An introduction to countertrade: Part three of three

by Teresa Acklin
Share This:

   This article, the third in a series of three on the subject of countertrade, was prepared for World Grain by John M. Reams, a partner in the Kansas City, Missouri, U.S., office of an international law firm, Bryan Cave. Mr. Reams is a specialist in international trade in commodities.

   Countertrade has played an important role in the economies of Eastern and Central Europe and in the former Soviet Union. It is expected to play no less of a role in the future, especially as a means of obtaining the Western technology and equipment these economies must have to be competitive.

   The pool of skilled labor and excess industrial capacity throughout the region suggest that buy-back is likely to emerge as the most prevalent form of countertrade. Further, the disruption of Comecon and hard currency shortages have adversely affected procurement of energy and feedstocks by Eastern and Central European enterprises, forcing them to seek countertrade opportunities.

   The countries of Eastern and Central Europe and the F.S.U. have adopted different approaches to regulating countertrade.

      Eastern and Central Europe.

   In the Czech Republic, there are no countertrade regulations. Czech enterprises are required to repatriate export proceeds for conversion into local currency.

   Countertrade that involves banking transactions must be approved by the State Bank, and countertrade involving foreign investments must be approved by the Ministry of Finance. Industrial machinery, equipment and consumer goods are preferred items for countertrade export.

   In Hungary, the laws governing foreign trade also apply to countertrade. Counter-trade is not officially encouraged in Hungary, but it has allowed the country to rid itself of products that otherwise might be unmarketable.

   Until recently, the Hungarian Foreign Trade Bank was required to approve all countertrade transactions. Now, Hungarian enterprises that have export/import licenses may engage in countertrade with some restrictions. Industrial goods and foodstuffs are preferred items for export under countertrade arrangements.

   A substantial portion of Poland's foreign trade is done through countertrade, even though Poland discourages it. Countertrade transactions in excess of U.S.$50,000 must be approved by the National Bank. Industrial machinery, equipment, manufactured consumer goods and coal are preferred for countertrade.

   Romania has been heavily involved in countertrade during the past 10 years, and that level of involvement is likely to continue. Countertrade requirements were dropped in 1990, and bilateral countertrade deals under government-to-government agreements account for more than half of Romanian foreign trade.

   Countertrade deals must be authorized by the Ministry of Trade and Tourism. Industrial machinery, equipment and metals are most commonly subject to countertrade.

   There are no Bulgarian laws or regulations requiring countertrade. Major countertrade transactions must be approved by the Bulgarian Council of Ministers. Industrial goods are preferred for export because of limited demand.


   The demise of the Soviet Union has forced the former Soviet republics to develop their own banking systems, which at present are undercapitalized and lacking in credit-worthiness. At a time when the need for countertrade is the greatest because the disruption of Comecon has resulted in a shortage of raw materials, the financial institutions needed to support countertrade are lacking in authority and experience.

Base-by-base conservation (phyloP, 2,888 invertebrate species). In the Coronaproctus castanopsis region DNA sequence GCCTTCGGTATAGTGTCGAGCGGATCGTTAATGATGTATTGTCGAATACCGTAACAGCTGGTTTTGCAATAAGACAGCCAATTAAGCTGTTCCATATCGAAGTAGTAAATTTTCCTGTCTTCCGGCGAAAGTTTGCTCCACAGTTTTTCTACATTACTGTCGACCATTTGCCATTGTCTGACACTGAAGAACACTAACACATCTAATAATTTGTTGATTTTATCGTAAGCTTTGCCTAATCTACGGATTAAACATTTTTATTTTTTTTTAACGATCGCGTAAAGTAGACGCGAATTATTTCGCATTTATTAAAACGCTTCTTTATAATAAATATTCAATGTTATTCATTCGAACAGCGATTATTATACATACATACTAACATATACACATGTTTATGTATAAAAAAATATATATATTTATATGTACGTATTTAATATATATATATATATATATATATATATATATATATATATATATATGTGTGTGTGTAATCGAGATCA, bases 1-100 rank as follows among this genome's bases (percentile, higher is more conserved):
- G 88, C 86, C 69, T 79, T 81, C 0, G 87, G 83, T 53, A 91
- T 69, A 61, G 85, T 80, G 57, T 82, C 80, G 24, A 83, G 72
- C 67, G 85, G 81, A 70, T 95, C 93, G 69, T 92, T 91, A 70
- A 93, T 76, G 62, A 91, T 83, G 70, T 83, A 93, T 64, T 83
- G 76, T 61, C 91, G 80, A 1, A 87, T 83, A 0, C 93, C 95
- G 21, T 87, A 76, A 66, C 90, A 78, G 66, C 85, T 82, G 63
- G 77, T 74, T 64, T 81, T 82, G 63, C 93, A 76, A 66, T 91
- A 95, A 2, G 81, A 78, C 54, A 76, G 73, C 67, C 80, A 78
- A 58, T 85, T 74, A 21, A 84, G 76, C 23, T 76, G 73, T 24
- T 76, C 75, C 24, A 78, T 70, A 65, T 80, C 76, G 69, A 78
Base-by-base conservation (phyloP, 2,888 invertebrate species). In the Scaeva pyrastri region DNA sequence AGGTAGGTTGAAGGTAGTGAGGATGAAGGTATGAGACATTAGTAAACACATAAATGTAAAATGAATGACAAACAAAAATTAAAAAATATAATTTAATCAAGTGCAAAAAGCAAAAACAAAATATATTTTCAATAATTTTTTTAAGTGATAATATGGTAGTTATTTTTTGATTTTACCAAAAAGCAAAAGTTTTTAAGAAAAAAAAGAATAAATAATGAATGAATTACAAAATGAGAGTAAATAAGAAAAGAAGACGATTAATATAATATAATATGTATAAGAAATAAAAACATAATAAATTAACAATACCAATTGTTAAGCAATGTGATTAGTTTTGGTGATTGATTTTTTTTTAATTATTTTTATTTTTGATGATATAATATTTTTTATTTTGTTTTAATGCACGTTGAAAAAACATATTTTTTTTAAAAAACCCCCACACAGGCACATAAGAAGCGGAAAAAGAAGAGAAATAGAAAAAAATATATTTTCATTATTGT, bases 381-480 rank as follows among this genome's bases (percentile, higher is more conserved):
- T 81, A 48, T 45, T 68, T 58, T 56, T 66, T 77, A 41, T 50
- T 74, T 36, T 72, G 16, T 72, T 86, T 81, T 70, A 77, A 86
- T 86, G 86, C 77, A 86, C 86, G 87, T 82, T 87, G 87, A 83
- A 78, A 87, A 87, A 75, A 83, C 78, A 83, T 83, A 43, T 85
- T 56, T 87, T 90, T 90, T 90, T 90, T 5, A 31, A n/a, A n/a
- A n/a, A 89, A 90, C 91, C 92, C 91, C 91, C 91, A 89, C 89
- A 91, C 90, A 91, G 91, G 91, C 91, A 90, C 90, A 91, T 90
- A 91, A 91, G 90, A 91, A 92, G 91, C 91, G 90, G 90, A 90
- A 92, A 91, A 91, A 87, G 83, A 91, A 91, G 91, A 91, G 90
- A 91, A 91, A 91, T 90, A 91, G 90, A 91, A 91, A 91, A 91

Many enterprises have turned to barter, the form of countertrade least dependent on the banking system. Some foreign firms, to ensure that sufficient hard currency is protected for payment of their goods, are resorting to offshore escrow accounts. The accounts are funded by sales of goods from the F.S.U. and are established in Western commercial banks. They usually are in the form of irrevocable letters of credit in favor of F.S.U. exporters and payable to foreign suppliers against appropriate documentation.

   In Russia, the state no longer allocates material resources between enterprises. As a result, in order to secure supplies of raw materials and consumer goods for their employes, such enterprises have engaged in barter and other countertrade deals. Organs of the state are themselves engaging in counter-trade, for example, by offering consumer goods to farmers in exchange for agricultural commodities. At a recent Moscow farmers' market, a motorcycle was offered in exchange for 500 kg of beef.

   A prominent U.S. senator recently proposed that U.S. grain be bartered for oil from the F.S.U. as a solution for its credit problems. The International Wheat Council also proposed barter. The Russian deputy prime minister, however, expressed a disinclination for barter, citing corruption in the distribution system.

   In the past, barter transactions were not welcomed by the Soviet government. Enterprises were expected to pay the state a substantial part of their foreign currency earnings from exporting goods; barter transactions allowed enterprises to retain all of their foreign currency earnings.

   Countertrade should play a major role in the development of the vast markets of the F.S.U. Government policies, however, could impose serious limitations. Whether countertrade plays the role it is capable of playing or a lesser role will be determined by which political forces prevail: those who believe free market principles should govern development or those who believe it should be centrally planned.